The problem of the story is the commonest in fiction. And when I add that the injured husband has been married before and that his first wife, honestly supposed to be dead, returns to threaten his happiness, you will see that Mrs. Woods sets forth upon a path trodden by many hundreds of thousands of incompetent feet. To start with such a situation almost suggests bravado. If it be bravado, it is entirely justified as the tale proceeds: for amid the crowd of failures Mrs. Woods’s solution wears the singular distinction of truth. That the book is written in restrained and beautiful English goes without saying: but the best tribute one can pay to the writing of it is to say that its style and its truthfulness are at one. If complaint must be made, it is the vulgar complaint against truth—that it leaves one a trifle cold. A less perfect story might have aroused more emotion. Yet I for one would not barter the pages that tell of Joe Morris’s final surrender of his wife—with their justness of imagination and sobriety of speech—for any amount of pity and terror.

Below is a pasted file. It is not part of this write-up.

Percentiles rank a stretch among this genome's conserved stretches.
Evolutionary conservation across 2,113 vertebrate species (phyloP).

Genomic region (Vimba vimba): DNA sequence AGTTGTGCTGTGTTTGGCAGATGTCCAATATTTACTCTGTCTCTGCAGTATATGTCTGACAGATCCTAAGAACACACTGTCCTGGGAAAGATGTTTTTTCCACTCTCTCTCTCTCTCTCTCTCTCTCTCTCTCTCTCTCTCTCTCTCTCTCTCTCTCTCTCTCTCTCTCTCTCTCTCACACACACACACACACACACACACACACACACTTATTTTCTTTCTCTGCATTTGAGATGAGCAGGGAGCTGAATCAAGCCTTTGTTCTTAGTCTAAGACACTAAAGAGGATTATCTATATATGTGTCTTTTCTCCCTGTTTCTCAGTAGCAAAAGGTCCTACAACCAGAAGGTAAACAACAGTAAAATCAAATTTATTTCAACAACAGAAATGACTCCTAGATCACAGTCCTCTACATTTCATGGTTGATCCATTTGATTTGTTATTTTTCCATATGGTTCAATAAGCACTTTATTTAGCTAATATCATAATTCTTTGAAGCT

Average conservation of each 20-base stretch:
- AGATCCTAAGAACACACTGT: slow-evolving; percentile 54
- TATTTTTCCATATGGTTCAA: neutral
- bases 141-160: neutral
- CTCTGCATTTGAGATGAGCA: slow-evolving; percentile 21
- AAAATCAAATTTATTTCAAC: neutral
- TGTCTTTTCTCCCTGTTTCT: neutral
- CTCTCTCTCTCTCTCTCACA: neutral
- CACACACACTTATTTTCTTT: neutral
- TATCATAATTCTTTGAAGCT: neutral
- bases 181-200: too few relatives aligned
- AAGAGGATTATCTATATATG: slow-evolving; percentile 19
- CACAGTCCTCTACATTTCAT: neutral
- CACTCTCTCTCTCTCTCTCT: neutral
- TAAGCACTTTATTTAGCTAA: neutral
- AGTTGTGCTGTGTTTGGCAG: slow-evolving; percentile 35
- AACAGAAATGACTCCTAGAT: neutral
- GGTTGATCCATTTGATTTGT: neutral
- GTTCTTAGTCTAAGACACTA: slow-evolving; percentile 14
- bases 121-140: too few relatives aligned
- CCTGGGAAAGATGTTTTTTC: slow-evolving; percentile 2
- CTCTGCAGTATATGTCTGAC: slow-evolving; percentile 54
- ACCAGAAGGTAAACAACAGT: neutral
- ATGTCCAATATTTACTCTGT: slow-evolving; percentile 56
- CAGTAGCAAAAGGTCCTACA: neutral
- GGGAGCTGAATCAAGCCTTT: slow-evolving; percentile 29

A word on the few merely descriptive passages in the book. Mrs. Woods’s scene-painting has all a Frenchman’s accomplishment with the addition of that open-air feeling and intimate knowledge of the phenomena of “out-of-doors” which a Frenchman seldom or never attains to. Though not, perhaps, her strongest gift, it is the one by which she stands most conspicuously above her contemporaries. The more credit, then, that she uses it so temperately.
[A] The Vagabonds. By Margaret L. Woods. London: Smith, Elder & Co.
August 11, 1894. “The Manxman.”
Mr. Hall Caine’s new novel The Manxman (London: William Heinemann) is a big piece of work altogether. But, on finishing the tale, I turned back to the beginning and read the first 125 pages over again, and then came to a stop. I wish that portion of the book could be dealt with separately. It cannot: for it but sets the problem in human passion and conduct which the remaining 300 pages have to solve. Nevertheless the temptation is too much for me.
As one who thought he knew how good Mr. Hall Caine can be at his best, I must confess to a shock of delight, or rather a growing sense of delighted amazement, while reading those 125 pages. Yet the story is a very simple one—a story of two friends and a woman. The two friends are Philip Christian and Pete Quilliam: Philip talented, accomplished, ambitious, of good family, and eager to win back the social position which his father had lost by an imprudent marriage; Pete a nameless boy—the bastard son of Philip’s uncle and a gawky country-girl—ignorant, brave, simple-minded, and incurably generous. The boys have grown up together, and in love are almost more than brothers when the time comes for them to